Well maybe it's not getting as much notice because Day did not seek credit and validation for Rock Hudson. She seemed to view it as simply being there for an old friend. When she did talk about him she generally did not focus on the fact that he had AIDS, but spoke glowingly about the friendship they formed when they made movies together. 

However when you compare her reaction to Nancy Reagan, who turned her back on Rock Hudson when he was desperate and dying, there is much to admire.

https://www.buzzfeednews.com/article/chrisgeidner/nancy-reagan-turned-down-rock-hudsons-plea-for-help-seven-we

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34 minutes ago, dirac said:

Grant didn’t seem resentful or sullen, or even as if he were phoning it in, just….embarrassed. Frankly, he deserved a Purple Heart for getting through those scenes at the hotel in Bermuda.

OT: Betty was hard for me to take. I did like her in "The Miracle of Morgan's Creek" as the girl who can't remember which soldier knocked her up.

Digressing from the topic, but I also liked Betty Hutton [and Eddie Bracken] in Preston Sturges's "The Miracle of Morgan Creek," which was shown on TCM last week. 

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Haven't the knowledge of Day's oeuvre or singers that so many here do but I long admired her as a champion of non-human animals and periodically look up her singing Que Sera Sera on youtube and when I did so usually checked out one or two other songs as well. I'm happy she lived to old, old age with some ability to take pleasure in life--at least as best one can tell from reading about her most recent birthday. May she rest in peace.

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Preston Sturges was a great men's, women's and extra's director as well as great screwball comedy writer (Easy Living with Jean Arthur for Mitchell Leisen). Created classic roles for Hutton, Veronica Lake, Barbara Stanwick, and Joel McCrea – as well as the brassy Eugene Palette and long suffering Franklin Pangborn.

Now looking back, at least as I remember, Day perhaps had two big movie careers – an early group of April in Paris, Love Me or Leave Me etc – and later the racy Ross Hunter movies, with Man who Knew in the middle. Her name seemed to be perpetually on the marque of my hometown cinema as I was growing up.

2 hours ago, canbelto said:

Well maybe it's not getting as much notice because Day did not seek credit and validation for Rock Hudson.


It's not that she took or didn't take credit, it's that the event on her show was a significantly newsworthy one and was reported on the front pages of most newspapers. Hudson was a shell of his former self and people were shocked to see what AIDS could do to someone who was so familiar to them, almost a neighbor. It really brought the epidemic home to them.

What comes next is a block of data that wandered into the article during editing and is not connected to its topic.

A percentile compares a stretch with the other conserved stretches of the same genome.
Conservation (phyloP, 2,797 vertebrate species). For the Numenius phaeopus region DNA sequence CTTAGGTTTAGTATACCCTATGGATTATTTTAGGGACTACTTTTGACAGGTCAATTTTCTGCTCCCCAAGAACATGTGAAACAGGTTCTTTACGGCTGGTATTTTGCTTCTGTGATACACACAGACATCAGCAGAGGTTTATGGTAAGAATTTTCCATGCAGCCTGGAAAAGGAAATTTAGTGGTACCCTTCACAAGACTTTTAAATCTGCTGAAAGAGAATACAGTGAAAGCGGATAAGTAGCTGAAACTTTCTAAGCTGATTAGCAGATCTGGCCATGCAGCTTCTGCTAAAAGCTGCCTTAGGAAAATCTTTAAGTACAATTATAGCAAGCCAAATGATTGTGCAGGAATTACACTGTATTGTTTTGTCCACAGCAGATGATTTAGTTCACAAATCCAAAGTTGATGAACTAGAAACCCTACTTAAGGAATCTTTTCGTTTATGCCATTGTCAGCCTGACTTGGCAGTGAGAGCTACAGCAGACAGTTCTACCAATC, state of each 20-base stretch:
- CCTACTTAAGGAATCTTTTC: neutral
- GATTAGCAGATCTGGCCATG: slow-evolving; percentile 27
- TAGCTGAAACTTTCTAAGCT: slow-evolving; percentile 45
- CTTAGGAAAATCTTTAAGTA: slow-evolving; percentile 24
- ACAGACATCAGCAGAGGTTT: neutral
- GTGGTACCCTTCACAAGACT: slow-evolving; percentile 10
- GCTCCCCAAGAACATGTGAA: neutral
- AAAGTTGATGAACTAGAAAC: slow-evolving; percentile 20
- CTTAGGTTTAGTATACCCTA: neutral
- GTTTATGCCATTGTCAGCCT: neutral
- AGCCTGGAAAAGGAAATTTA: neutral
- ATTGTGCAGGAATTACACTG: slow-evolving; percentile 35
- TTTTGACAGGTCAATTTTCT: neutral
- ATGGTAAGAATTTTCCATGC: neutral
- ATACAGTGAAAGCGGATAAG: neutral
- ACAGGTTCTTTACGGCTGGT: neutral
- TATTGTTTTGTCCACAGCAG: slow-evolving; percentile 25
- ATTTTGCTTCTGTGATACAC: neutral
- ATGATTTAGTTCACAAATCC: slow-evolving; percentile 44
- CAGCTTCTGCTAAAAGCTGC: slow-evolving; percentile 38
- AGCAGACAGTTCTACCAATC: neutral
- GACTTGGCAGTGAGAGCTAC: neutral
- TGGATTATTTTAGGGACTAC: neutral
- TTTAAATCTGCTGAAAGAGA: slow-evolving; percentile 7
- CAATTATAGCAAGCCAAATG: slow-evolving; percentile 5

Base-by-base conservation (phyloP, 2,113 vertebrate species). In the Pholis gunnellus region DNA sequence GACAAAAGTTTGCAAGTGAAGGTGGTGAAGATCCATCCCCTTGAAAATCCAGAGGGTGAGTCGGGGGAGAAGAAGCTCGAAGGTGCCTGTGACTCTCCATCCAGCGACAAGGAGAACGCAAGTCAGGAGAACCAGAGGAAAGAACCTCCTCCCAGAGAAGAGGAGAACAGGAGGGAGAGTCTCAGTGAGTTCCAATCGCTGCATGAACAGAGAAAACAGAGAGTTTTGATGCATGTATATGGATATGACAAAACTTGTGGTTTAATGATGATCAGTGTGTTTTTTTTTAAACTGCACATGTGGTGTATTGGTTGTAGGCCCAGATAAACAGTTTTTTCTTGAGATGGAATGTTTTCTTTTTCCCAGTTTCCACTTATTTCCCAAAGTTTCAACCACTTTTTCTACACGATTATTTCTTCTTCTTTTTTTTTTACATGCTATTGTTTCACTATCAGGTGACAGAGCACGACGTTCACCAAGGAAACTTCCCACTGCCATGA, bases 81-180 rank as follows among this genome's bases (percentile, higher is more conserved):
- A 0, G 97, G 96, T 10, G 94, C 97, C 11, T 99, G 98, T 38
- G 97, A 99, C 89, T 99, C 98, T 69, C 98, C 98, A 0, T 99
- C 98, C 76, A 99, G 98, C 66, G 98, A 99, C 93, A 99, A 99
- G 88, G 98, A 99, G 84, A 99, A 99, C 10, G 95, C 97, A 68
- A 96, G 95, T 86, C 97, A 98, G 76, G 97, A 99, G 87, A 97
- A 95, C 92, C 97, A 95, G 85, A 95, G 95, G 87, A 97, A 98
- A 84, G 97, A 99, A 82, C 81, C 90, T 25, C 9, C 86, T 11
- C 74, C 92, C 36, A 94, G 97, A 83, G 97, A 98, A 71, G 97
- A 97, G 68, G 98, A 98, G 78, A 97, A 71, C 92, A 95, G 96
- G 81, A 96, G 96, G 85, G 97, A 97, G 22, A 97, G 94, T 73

Edited by Quiggin

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41 minutes ago, Quiggin said:

It's not that she took or didn't take credit, it's that the event on her show was a significantly newsworthy one and was reported on the front pages of most newspapers. Hudson was a shell of his former self and people were shocked to see what AIDS could do to someone who was so familiar to them, almost a neighbor. It really brought the epidemic home to them.

True. It was a big deal then.

They did have great screen chemistry. And Rock was so handsome when he was young.

 

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2 hours ago, Quiggin said:

It's not that she took or didn't take credit, it's that the event on her show was a significantly newsworthy one and was reported on the front pages of most newspapers. Hudson was a shell of his former self and people were shocked to see what AIDS could do to someone who was so familiar to them, almost a neighbor. It really brought the epidemic home to them.

Bingo

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On 5/14/2019 at 3:31 PM, dirac said:

Day didn’t become huge until the Sixties with the “professional virgin” sequence of romantic comedies, much maligned in some quarters and highly praised in others............... She made this breakthrough exceptionally late for a female star, pushing forty when she finally made it big.

 

21 hours ago, Quiggin said:

Now looking back, at least as I remember, Day perhaps had two big movie careers – an early group of April in Paris, Love Me or Leave Me etc – and later the racy Ross Hunter movies, with Man who Knew in the middle.

Day did it in reverse of how it's usually done. If a star is lucky, they will have a big run when they are young and then -- maybe -- have a comeback later in life which is not quite as big as the initial success. (Think of Joan Crawford with Mildred Pierce or John Travolta with Pulp Fiction.)

Day had a decent-sized beginning at Warner Brothers and then as an independent (Love Me or Leave Me, The Man Who Knew Too Much). But she really became major in a big way with Pillow Talk in 1959.

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Turner Classic Movies has announced the roster of movies for its Doris Day tribute:

TCM Remembers Doris Day (1922-2019)

The beloved actress/singer, one of the last remaining icons from Hollywood's Golden Age, passed away May 13 at the age of 97. Turner Classic Movies pays tribute to Doris Day on Sunday, June 9 with the following festival of films. This program will replace the previously scheduled movies for that day so please take note.

The new schedule for Sunday, June 9 will be:
6:00 AM Romance on the High Seas (1948)
8:00 AM My Dream is Yours (1949)
10:00 AM Tea for Two (1950)
11:45 AM On Moonlight Bay (1951)
1:30 PM Carson on TCM: Doris Day (1976)
1:45 PM Love Me or Leave Me (1955)
4:00 PM Calamity Jane (1953)
6:00 PM Please Don't Eat the Daisies (1960)
8:00 PM Pillow Talk (1959)
10:00 PM Lover Come Back (1961)
12:00 AM Move Over Darling (1963)
2:00 AM The Glass Bottom Boat (1966)
4:00 AM Julie (1956)

And Barbara Hershey posted this on Twitter:

 

Edited by miliosr